• Articulated Courses offer College Credit

  • Career Assessment at

  • Industry Opportunities/Work Based Learning

  • Field Trips to Post-Secondary Institutions

  • Professionalism Rubrics on Soft Skills

Activities for high school students
Activities for High School Students For A Career Academy*

  • Job shadowing at Kaiser& San Jose Regional

  • Field trips to San Jose State and other 4-year and 2-year colleges

  • Guest speakers from the health field

  • Career fair in February

  • Summer programs—Certified Nurses Assistant, Career Summer Institute in Mental Health, Kaiser launch

  • Specialty programs—Stem Project with Stanford Medical Students

  • Youth Diabetes Coaching Project with O’Connor.

  • Med School 101 (Stanford)

Student clubs
Student Clubs For A Career Academy*

  • Red Cross Club

  • Club Med

  • HOSA (Health Occupations Students of America)


    Student Clubs provide students with volunteering opportunities, service learning projects, leadership skills, presentation skills, and community engagement

Mary metz foley iqbal chadda greg dawn haima aczon

7 For A Career Academy*th & 8th Career Exploration

  • Experiences for Middle School Students in a Health Academy

  • Research Project on careers

  • Visiting Colleges

  • Science Fair

  • JUMP HOSA Chapter

  • Thinking Scientifically

  • Guest Speakers

  • After-School Club with a Medical Theme

  • Study Skills/AVID

  • Medical Projects

  • The Real Game

  • High School students provide a mini bootcamp (one day) for middle-schoolers to learn how to take blood pressure, First Aid, and CPR training.

  • STEM Projects

  • Integrated Projects

  • Gardening/Nutrition Projects

Mary metz foley iqbal chadda greg dawn haima aczon

What For A Career Academy*is HOSA-JUMP?

  • HOSA-JUMP is a 6th to 8th grade student led organization designed to be a stepping-stone for students interested in entering the health science and medical technology field.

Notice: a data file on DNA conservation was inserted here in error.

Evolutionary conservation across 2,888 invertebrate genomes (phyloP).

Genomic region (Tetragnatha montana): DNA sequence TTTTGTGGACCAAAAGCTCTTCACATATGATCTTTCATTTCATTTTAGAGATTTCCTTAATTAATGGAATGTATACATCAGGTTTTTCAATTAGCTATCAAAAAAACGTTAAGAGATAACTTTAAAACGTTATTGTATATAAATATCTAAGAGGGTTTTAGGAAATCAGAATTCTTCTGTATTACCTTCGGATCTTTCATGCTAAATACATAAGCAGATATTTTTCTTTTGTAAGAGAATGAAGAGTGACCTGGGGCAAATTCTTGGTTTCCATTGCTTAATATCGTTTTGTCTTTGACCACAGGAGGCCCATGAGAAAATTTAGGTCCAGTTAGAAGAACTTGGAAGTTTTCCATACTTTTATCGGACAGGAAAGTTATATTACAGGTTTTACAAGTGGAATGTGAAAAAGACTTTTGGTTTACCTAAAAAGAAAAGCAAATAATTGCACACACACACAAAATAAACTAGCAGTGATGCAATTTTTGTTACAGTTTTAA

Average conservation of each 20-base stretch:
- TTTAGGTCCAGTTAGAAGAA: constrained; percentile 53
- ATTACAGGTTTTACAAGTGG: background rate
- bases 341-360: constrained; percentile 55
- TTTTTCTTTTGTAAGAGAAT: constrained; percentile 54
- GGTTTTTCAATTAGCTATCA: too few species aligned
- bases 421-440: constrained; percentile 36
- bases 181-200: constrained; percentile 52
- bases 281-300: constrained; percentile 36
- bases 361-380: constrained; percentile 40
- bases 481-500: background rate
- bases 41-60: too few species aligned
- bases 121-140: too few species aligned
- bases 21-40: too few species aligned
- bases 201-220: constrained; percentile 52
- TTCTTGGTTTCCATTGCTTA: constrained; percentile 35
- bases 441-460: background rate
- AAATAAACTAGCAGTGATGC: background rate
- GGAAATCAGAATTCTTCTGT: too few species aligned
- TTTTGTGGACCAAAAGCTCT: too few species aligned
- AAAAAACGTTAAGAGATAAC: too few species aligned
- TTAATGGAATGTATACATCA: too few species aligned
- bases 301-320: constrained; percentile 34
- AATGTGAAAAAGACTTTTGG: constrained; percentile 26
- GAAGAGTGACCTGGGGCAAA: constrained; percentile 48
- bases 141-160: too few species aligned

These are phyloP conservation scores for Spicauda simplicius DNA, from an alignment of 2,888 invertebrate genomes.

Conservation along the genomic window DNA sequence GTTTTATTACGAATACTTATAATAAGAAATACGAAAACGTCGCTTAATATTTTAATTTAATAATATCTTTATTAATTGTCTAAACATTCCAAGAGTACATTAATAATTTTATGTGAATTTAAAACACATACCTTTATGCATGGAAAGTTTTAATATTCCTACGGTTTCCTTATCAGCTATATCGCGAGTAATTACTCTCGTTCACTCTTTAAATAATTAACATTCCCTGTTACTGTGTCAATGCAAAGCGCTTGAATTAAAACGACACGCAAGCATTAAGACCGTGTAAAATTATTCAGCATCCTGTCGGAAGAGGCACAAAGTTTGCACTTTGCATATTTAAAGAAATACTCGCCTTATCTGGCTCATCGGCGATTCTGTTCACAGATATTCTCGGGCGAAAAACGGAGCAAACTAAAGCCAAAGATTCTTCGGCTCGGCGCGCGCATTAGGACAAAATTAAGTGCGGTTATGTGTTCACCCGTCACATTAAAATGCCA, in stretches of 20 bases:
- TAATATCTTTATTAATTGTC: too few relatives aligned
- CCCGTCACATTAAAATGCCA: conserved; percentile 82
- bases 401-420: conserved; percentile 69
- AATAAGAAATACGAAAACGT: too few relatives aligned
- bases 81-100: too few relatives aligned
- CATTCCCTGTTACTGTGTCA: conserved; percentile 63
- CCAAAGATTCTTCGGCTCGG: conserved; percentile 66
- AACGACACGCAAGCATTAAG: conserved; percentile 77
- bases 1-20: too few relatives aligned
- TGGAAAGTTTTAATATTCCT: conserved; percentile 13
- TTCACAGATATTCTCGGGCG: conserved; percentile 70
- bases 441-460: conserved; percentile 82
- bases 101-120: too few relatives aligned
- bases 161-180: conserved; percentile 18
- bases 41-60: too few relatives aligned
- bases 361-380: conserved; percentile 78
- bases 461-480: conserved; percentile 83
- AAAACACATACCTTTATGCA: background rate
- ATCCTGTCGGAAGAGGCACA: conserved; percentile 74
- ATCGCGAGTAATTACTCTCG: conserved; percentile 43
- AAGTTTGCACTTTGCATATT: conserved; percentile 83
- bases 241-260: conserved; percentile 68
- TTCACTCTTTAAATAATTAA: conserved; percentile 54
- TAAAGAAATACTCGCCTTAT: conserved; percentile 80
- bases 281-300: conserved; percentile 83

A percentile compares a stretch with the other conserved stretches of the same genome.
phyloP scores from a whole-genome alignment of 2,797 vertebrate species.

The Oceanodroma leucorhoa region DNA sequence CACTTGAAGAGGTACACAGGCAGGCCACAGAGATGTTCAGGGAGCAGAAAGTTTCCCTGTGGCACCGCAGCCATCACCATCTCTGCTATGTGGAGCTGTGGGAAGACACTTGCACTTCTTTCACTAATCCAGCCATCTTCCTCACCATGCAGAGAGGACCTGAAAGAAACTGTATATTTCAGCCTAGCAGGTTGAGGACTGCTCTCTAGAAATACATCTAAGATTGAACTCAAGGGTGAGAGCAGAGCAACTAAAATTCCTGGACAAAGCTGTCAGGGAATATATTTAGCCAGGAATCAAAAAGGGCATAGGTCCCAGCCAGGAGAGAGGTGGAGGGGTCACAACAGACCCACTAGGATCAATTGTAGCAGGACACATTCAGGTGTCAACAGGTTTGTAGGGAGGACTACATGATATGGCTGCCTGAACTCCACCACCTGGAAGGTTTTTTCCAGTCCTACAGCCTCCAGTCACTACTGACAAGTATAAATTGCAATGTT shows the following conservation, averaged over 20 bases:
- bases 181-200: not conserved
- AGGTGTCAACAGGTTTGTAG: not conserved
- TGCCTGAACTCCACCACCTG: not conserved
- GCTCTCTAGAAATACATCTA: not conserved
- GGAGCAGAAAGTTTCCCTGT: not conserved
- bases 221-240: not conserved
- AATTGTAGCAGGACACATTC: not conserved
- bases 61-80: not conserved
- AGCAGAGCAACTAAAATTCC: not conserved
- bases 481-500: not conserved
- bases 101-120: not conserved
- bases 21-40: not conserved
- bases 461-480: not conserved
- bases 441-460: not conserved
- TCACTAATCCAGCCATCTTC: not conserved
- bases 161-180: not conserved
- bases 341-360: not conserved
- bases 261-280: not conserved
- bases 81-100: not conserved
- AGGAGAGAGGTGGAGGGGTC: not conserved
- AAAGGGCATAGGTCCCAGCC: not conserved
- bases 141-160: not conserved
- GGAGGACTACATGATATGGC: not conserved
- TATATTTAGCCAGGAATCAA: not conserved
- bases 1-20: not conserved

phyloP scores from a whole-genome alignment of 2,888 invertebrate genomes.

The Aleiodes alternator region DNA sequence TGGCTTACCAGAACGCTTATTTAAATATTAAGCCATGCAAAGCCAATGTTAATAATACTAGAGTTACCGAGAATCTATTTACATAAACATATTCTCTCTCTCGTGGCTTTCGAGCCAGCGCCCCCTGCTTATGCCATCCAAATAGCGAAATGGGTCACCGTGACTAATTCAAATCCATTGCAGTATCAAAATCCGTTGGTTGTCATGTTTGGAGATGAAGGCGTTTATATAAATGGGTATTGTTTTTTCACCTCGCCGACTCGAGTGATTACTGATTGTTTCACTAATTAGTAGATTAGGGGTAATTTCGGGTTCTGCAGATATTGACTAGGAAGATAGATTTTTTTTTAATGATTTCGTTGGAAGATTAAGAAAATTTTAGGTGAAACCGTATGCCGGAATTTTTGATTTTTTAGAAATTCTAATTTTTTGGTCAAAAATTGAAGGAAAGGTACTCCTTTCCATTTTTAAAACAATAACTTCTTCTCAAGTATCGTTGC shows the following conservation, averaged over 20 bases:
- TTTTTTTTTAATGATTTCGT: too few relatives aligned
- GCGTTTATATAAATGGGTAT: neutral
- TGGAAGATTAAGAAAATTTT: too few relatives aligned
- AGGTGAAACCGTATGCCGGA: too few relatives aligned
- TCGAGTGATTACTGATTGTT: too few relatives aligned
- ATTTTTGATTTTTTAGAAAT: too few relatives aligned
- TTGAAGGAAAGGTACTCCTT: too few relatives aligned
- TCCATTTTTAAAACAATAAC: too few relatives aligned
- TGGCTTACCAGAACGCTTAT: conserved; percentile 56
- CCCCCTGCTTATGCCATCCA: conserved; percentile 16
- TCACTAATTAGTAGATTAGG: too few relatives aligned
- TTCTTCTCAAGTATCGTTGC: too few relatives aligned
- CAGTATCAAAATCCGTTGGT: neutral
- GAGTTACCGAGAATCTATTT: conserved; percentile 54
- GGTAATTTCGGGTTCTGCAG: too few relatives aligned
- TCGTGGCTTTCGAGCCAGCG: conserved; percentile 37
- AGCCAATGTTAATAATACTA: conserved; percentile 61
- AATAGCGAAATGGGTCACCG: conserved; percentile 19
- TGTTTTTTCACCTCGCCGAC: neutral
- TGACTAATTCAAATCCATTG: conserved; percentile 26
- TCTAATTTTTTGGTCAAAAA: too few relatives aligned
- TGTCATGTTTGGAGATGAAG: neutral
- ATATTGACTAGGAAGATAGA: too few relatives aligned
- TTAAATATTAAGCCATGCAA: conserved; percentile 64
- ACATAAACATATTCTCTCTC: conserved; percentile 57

• HOSA-JUMP members have the opportunity to participate in career exploration through guest speakers, field trips, and middle school-high school mentorship. JUMP members also begin their health science education by participating in labs, student-led training, and classroom integrated curriculum. Through chapter management, including fund-raising and community service, JUMP students learn team-work strategies, leadership values, and positive work ethic. Through the competitive events program, students study various topics for mastery, familiarizing themselves with medical terminology, public speaking, and health care careers.

Mary metz foley iqbal chadda greg dawn haima aczon

How to get For A Career Academy*JUMP HOSA started!

  • Step 1: Locate your nearest secondary Cal-HOSA chapter and choose a JUMP Advisor

  • Step 2: Hold a preliminary meeting with all advisors to discuss a plan for JUMP

  • Step 3: Secure support of administrators at the district and both school sites

  • Step 4: Plan and implement a kick-off event

  • Step 5: Hold a parent information meeting

Jump hosa
JUMP HOSA For A Career Academy*

  • Step 6: Become a chartered organization on your campus

  • Step 7: Conduct initial team building event

  • Step 8: Conduct vertical articulation with high school

  • Step 9: Set and hold regular JUMP chapter meetings

  • Step 10: Elect Chapter officers

Jump hosa1
JUMP HOSA For A Career Academy*

  • Step 11: Attend Regional Leadership Conference

  • Step 12: Complete Cal-HOSA Affiliation by December 15th each year.

  • Step 13: Facilitate officers’ development of a Plan of Work

  • Step 14: Utilize secondary/post-secondary chapter students for activities

  • Step 15: Attend the Cal-HOSA State Leadership Conference (SLC)

  • GO TO CAL-HOSA.ORG for a Complete JUMP HOSA Guide

Mary metz foley iqbal chadda greg dawn haima aczon
Rigorous & Relevant Curriculum For A Career Academy*To insure that students enrolled in career programs develop academic skills necessary for success

  • Elements of Nursing, Medical Biology, Medical Physics, Algebra—10th grade

  • Physiology/Anatomy, Psychology for Health & Human Services, Pharmacy Clerk, Medical Terminology—11th grade

  • Medical Chemistry, IB Sports Science Certified Nurses Assistants Course—12th grade

Mary metz foley iqbal chadda greg dawn haima aczon

Programs of Study For A Career Academy*To insure that students participate in successive experiences that build upon previous ones. Sequencing of instruction helps a student become more goal oriented.

Mary metz foley iqbal chadda greg dawn haima aczon

  • Resources for Industry, Community, and Educators For A Career Academy*

  • Health Careers Resource ConsortiumA statewide resource center that supports health careers education through technical assistance, professional development opportunities, resource documents, career path marketing materials, and summer Educator Internship Institutes. Resources for educators, students and health care industry partners are available through the Health Careers Resource Consortium Web site.